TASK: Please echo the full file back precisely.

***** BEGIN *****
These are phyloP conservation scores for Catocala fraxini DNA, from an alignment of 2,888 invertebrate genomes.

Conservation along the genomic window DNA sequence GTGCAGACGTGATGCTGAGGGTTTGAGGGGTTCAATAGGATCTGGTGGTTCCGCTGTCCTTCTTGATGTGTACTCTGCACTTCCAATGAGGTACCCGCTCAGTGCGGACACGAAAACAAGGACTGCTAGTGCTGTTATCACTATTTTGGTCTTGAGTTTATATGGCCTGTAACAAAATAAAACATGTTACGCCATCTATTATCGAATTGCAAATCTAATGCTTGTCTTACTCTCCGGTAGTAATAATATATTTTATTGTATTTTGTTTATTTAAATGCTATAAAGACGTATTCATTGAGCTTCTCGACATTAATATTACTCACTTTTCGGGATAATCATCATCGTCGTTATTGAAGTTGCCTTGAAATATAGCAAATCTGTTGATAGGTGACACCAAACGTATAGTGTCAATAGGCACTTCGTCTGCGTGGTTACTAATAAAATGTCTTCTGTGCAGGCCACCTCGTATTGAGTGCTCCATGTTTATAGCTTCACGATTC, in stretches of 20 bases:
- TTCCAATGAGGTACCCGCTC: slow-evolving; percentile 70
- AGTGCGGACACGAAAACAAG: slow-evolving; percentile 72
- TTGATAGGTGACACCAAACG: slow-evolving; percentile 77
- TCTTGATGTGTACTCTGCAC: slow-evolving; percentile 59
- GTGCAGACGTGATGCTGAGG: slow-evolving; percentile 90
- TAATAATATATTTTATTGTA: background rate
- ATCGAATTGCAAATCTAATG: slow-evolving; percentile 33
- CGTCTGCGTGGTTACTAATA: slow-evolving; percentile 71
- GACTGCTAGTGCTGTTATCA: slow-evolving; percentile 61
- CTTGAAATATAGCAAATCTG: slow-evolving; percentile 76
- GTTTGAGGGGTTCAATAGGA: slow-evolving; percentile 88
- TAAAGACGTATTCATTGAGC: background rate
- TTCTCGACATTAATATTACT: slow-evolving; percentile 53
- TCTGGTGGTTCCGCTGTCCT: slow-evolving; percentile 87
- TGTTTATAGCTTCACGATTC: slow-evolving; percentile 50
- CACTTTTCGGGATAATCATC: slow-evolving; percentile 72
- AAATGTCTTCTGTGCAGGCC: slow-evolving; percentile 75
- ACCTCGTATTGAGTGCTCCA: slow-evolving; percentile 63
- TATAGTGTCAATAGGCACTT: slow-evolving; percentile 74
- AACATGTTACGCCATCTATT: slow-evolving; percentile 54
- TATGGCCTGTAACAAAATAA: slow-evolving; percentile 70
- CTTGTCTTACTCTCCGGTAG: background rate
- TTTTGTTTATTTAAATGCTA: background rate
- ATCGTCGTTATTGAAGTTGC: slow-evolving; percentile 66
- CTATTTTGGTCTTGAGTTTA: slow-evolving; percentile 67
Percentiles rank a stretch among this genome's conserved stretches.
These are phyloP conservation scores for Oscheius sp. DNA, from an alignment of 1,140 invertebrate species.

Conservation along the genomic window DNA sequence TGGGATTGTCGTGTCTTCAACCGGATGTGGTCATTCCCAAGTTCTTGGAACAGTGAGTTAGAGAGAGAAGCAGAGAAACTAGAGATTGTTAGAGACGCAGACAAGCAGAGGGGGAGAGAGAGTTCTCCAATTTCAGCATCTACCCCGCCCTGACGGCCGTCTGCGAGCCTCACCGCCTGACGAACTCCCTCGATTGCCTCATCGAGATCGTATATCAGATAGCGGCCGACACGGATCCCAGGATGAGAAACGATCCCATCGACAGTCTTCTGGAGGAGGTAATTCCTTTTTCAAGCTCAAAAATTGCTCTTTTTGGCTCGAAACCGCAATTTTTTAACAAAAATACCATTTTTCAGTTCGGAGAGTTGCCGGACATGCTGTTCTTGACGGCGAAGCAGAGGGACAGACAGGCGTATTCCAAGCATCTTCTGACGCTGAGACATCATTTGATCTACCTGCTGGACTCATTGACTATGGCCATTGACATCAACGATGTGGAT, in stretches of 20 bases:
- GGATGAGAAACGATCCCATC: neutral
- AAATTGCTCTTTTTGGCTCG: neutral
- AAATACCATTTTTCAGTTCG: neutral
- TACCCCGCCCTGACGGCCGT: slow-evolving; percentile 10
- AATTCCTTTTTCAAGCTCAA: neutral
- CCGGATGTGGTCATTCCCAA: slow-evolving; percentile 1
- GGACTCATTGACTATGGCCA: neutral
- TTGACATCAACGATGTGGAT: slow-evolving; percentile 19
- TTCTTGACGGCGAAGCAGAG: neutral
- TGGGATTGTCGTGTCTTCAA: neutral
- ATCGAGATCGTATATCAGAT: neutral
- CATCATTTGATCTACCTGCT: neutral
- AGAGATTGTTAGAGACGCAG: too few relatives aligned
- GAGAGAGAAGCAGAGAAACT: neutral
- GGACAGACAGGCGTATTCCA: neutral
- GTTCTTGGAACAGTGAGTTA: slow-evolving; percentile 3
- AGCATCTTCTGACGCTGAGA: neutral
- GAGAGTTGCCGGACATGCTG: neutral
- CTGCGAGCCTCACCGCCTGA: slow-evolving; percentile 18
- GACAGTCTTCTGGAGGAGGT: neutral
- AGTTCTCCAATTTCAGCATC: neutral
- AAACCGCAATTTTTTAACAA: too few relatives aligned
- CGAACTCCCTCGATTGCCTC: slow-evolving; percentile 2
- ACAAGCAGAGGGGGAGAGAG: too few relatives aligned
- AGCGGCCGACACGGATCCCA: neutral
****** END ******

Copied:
These are phyloP conservation scores for Catocala fraxini DNA, from an alignment of 2,888 invertebrate genomes.

Conservation along the genomic window DNA sequence GTGCAGACGTGATGCTGAGGGTTTGAGGGGTTCAATAGGATCTGGTGGTTCCGCTGTCCTTCTTGATGTGTACTCTGCACTTCCAATGAGGTACCCGCTCAGTGCGGACACGAAAACAAGGACTGCTAGTGCTGTTATCACTATTTTGGTCTTGAGTTTATATGGCCTGTAACAAAATAAAACATGTTACGCCATCTATTATCGAATTGCAAATCTAATGCTTGTCTTACTCTCCGGTAGTAATAATATATTTTATTGTATTTTGTTTATTTAAATGCTATAAAGACGTATTCATTGAGCTTCTCGACATTAATATTACTCACTTTTCGGGATAATCATCATCGTCGTTATTGAAGTTGCCTTGAAATATAGCAAATCTGTTGATAGGTGACACCAAACGTATAGTGTCAATAGGCACTTCGTCTGCGTGGTTACTAATAAAATGTCTTCTGTGCAGGCCACCTCGTATTGAGTGCTCCATGTTTATAGCTTCACGATTC, in stretches of 20 bases:
- TTCCAATGAGGTACCCGCTC: slow-evolving; percentile 70
- AGTGCGGACACGAAAACAAG: slow-evolving; percentile 72
- TTGATAGGTGACACCAAACG: slow-evolving; percentile 77
- TCTTGATGTGTACTCTGCAC: slow-evolving; percentile 59
- GTGCAGACGTGATGCTGAGG: slow-evolving; percentile 90
- TAATAATATATTTTATTGTA: background rate
- ATCGAATTGCAAATCTAATG: slow-evolving; percentile 33
- CGTCTGCGTGGTTACTAATA: slow-evolving; percentile 71
- GACTGCTAGTGCTGTTATCA: slow-evolving; percentile 61
- CTTGAAATATAGCAAATCTG: slow-evolving; percentile 76
- GTTTGAGGGGTTCAATAGGA: slow-evolving; percentile 88
- TAAAGACGTATTCATTGAGC: background rate
- TTCTCGACATTAATATTACT: slow-evolving; percentile 53
- TCTGGTGGTTCCGCTGTCCT: slow-evolving; percentile 87
- TGTTTATAGCTTCACGATTC: slow-evolving; percentile 50
- CACTTTTCGGGATAATCATC: slow-evolving; percentile 72
- AAATGTCTTCTGTGCAGGCC: slow-evolving; percentile 75
- ACCTCGTATTGAGTGCTCCA: slow-evolving; percentile 63
- TATAGTGTCAATAGGCACTT: slow-evolving; percentile 74
- AACATGTTACGCCATCTATT: slow-evolving; percentile 54
- TATGGCCTGTAACAAAATAA: slow-evolving; percentile 70
- CTTGTCTTACTCTCCGGTAG: background rate
- TTTTGTTTATTTAAATGCTA: background rate
- ATCGTCGTTATTGAAGTTGC: slow-evolving; percentile 66
- CTATTTTGGTCTTGAGTTTA: slow-evolving; percentile 67
Percentiles rank a stretch among this genome's conserved stretches.
These are phyloP conservation scores for Oscheius sp. DNA, from an alignment of 1,140 invertebrate species.

Conservation along the genomic window DNA sequence TGGGATTGTCGTGTCTTCAACCGGATGTGGTCATTCCCAAGTTCTTGGAACAGTGAGTTAGAGAGAGAAGCAGAGAAACTAGAGATTGTTAGAGACGCAGACAAGCAGAGGGGGAGAGAGAGTTCTCCAATTTCAGCATCTACCCCGCCCTGACGGCCGTCTGCGAGCCTCACCGCCTGACGAACTCCCTCGATTGCCTCATCGAGATCGTATATCAGATAGCGGCCGACACGGATCCCAGGATGAGAAACGATCCCATCGACAGTCTTCTGGAGGAGGTAATTCCTTTTTCAAGCTCAAAAATTGCTCTTTTTGGCTCGAAACCGCAATTTTTTAACAAAAATACCATTTTTCAGTTCGGAGAGTTGCCGGACATGCTGTTCTTGACGGCGAAGCAGAGGGACAGACAGGCGTATTCCAAGCATCTTCTGACGCTGAGACATCATTTGATCTACCTGCTGGACTCATTGACTATGGCCATTGACATCAACGATGTGGAT, in stretches of 20 bases:
- GGATGAGAAACGATCCCATC: neutral
- AAATTGCTCTTTTTGGCTCG: neutral
- AAATACCATTTTTCAGTTCG: neutral
- TACCCCGCCCTGACGGCCGT: slow-evolving; percentile 10
- AATTCCTTTTTCAAGCTCAA: neutral
- CCGGATGTGGTCATTCCCAA: slow-evolving; percentile 1
- GGACTCATTGACTATGGCCA: neutral
- TTGACATCAACGATGTGGAT: slow-evolving; percentile 19
- TTCTTGACGGCGAAGCAGAG: neutral
- TGGGATTGTCGTGTCTTCAA: neutral
- ATCGAGATCGTATATCAGAT: neutral
- CATCATTTGATCTACCTGCT: neutral
- AGAGATTGTTAGAGACGCAG: too few relatives aligned
- GAGAGAGAAGCAGAGAAACT: neutral
- GGACAGACAGGCGTATTCCA: neutral
- GTTCTTGGAACAGTGAGTTA: slow-evolving; percentile 3
- AGCATCTTCTGACGCTGAGA: neutral
- GAGAGTTGCCGGACATGCTG: neutral
- CTGCGAGCCTCACCGCCTGA: slow-evolving; percentile 18
- GACAGTCTTCTGGAGGAGGT: neutral
- AGTTCTCCAATTTCAGCATC: neutral
- AAACCGCAATTTTTTAACAA: too few relatives aligned
- CGAACTCCCTCGATTGCCTC: slow-evolving; percentile 2
- ACAAGCAGAGGGGGAGAGAG: too few relatives aligned
- AGCGGCCGACACGGATCCCA: neutral